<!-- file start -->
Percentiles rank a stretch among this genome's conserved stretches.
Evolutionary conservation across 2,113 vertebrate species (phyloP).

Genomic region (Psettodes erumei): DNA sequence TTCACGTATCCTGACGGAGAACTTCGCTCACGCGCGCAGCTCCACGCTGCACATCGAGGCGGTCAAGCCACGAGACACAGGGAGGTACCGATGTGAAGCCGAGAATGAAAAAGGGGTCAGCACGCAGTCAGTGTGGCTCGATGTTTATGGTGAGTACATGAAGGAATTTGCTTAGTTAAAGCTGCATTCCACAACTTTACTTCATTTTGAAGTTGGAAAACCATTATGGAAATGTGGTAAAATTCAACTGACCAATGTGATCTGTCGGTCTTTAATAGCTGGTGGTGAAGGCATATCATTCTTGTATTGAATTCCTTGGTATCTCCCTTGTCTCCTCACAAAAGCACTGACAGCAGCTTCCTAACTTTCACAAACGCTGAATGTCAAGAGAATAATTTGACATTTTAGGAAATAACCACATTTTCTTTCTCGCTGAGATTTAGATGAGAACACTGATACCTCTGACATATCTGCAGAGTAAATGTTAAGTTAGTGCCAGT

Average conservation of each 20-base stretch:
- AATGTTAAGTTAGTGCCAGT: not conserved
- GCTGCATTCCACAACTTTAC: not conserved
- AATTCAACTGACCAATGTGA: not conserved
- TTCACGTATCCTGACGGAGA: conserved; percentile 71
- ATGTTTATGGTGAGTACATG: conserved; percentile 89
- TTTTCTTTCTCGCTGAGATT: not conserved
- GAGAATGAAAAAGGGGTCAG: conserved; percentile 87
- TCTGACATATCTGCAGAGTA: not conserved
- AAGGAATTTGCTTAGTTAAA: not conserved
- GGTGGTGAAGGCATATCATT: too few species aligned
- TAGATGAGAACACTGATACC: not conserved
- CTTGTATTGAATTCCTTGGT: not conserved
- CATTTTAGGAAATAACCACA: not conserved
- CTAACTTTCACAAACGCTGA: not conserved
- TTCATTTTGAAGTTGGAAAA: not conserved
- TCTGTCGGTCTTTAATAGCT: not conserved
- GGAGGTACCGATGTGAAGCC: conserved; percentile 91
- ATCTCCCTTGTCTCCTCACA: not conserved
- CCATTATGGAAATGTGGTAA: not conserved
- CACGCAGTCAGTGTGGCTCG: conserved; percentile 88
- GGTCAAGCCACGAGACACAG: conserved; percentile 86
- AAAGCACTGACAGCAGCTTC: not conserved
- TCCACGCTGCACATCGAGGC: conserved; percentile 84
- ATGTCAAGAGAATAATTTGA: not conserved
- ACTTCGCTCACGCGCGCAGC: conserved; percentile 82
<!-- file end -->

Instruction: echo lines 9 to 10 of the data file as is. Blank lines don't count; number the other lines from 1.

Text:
- ATGTTTATGGTGAGTACATG: conserved; percentile 89
- TTTTCTTTCTCGCTGAGATT: not conserved